Furthermore, Zhao’s team has also created another tool called Glaze, which permits artists to “mask” their distinctive personal style, preventing it from being exploited by AI companies. It functions in a manner similar to Nightshade by subtly altering image pixels in ways imperceptible to the human eye but capable of leading machine-learning models to interpret the image differently from its actual content.
How Nightshade Works
Nightshade takes advantage of a security vulnerability within generative AI models, a vulnerability stemming from their training on extensive datasets, often comprised of images scraped from the internet. Nightshade intervenes with these images.
For artists concerned about uploading their work online without risking it being collected by AI companies, there’s a solution offered by Glaze. It allows artists to upload their creations and overlay them with a different artistic style, effectively masking the original. Additionally, artists can choose to deploy Nightshade in this process. This strategic move muddles the waters for AI developers who scrape the internet to source data, whether it’s to refine existing AI models or build new ones. The poisoned data infiltrates the model’s dataset and induces it to malfunction.
These poisoned data samples have the power to skew models into learning unusual associations; for instance, they might interpret images of hats as cakes or images of handbags as toasters. Removing this tainted data is a challenging task, often requiring tech companies to painstakingly locate and eliminate each corrupted sample.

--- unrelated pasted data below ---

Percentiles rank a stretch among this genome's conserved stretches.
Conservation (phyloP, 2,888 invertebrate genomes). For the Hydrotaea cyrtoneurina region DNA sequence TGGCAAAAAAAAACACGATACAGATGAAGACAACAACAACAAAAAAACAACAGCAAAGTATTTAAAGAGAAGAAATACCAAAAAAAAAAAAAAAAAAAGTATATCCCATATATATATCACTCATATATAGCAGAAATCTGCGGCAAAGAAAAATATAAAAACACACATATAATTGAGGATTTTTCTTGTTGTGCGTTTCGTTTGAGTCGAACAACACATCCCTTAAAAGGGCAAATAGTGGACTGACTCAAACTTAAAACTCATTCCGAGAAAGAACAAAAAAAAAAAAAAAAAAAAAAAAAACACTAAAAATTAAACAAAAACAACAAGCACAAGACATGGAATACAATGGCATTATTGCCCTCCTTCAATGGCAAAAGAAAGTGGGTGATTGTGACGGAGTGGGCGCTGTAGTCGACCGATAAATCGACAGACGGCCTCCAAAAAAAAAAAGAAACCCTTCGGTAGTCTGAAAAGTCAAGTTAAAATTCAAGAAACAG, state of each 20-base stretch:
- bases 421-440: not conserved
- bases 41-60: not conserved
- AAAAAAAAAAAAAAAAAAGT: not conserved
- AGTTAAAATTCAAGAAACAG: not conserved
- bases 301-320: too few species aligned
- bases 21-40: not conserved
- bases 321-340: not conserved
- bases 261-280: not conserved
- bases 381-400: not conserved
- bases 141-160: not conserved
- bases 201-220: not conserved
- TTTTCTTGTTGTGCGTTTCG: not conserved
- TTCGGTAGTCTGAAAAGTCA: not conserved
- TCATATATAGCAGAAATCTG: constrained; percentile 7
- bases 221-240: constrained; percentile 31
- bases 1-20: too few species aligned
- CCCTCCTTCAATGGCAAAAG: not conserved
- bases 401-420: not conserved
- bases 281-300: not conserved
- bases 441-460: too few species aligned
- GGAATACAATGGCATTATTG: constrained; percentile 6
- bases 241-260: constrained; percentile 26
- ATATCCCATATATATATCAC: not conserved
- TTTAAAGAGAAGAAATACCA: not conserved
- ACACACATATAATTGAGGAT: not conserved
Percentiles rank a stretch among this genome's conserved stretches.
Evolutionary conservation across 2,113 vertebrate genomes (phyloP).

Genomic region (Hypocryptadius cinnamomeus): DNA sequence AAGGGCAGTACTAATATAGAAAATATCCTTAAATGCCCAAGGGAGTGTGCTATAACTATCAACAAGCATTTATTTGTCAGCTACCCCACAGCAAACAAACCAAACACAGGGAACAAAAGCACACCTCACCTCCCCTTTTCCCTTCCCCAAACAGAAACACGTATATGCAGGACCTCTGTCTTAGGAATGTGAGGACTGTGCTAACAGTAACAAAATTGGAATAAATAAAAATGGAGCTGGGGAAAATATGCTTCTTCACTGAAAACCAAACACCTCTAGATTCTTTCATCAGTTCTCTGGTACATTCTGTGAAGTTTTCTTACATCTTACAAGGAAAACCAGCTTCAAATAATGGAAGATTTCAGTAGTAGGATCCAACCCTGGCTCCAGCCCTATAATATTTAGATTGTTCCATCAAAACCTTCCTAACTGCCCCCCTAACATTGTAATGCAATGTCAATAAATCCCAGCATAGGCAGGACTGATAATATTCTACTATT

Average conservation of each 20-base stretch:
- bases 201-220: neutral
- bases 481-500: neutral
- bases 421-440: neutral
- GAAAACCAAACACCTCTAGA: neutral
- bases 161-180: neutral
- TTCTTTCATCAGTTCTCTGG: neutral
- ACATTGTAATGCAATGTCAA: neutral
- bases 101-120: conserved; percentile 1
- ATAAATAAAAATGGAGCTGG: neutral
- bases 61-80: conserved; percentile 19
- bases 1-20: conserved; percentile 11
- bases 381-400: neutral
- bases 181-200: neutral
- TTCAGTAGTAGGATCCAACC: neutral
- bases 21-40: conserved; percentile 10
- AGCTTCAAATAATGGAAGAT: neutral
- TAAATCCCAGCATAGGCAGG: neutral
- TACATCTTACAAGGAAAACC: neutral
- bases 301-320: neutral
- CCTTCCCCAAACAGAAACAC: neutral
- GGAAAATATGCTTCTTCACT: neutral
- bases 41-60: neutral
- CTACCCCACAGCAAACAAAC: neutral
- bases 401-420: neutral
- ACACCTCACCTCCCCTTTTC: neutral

Researchers put this attack to the test on Stable Diffusion’s latest models and an AI model they constructed from scratch. By introducing just 50 poisoned dog images to Stable Diffusion and instructing it to generate more dog images, the results turned bizarre, with creatures featuring extra limbs and cartoon-like faces. With 300 poisoned samples, an attacker could manipulate Stable Diffusion to generate images of dogs that resembled cats.
Generative AI models are adept at forming associations between words, which is exploited by Nightshade, the data poisoning tool. Nightshade doesn’t just tamper with individual words like “dog” but extends its impact to related concepts such as “puppy,” “husky,” and “wolf.” Furthermore, this poisoning technique is not limited to exact matches; it also influences tangentially related images. For instance, if a model encounters a poisoned image under the “fantasy art” prompt, it can subsequently distort responses to prompts like “dragon” or “a castle in The Lord of the Rings.”
While there’s concern that this data poisoning technique could potentially be misused for malicious purposes, it’s important to note that causing substantial harm to larger, more robust AI models would require thousands of poisoned samples. These models typically train on billions of data samples. Experts emphasize the need for developing defenses against such attacks as they could become a looming threat in the near future. According to Vitaly Shmatikov, a professor at Cornell University specializing in AI model security, now is the time to focus on building safeguards to protect against these vulnerabilities.
“We don’t yet know of robust defenses against these attacks. We haven’t yet seen poisoning attacks on modern [machine learning] models in the wild, but it could be just a matter of time,” says Vitaly Shmatikov, a professor at Cornell University who studies AI model security told MIT Technology Review. “The time to work on defenses is now,” Shmatikov added.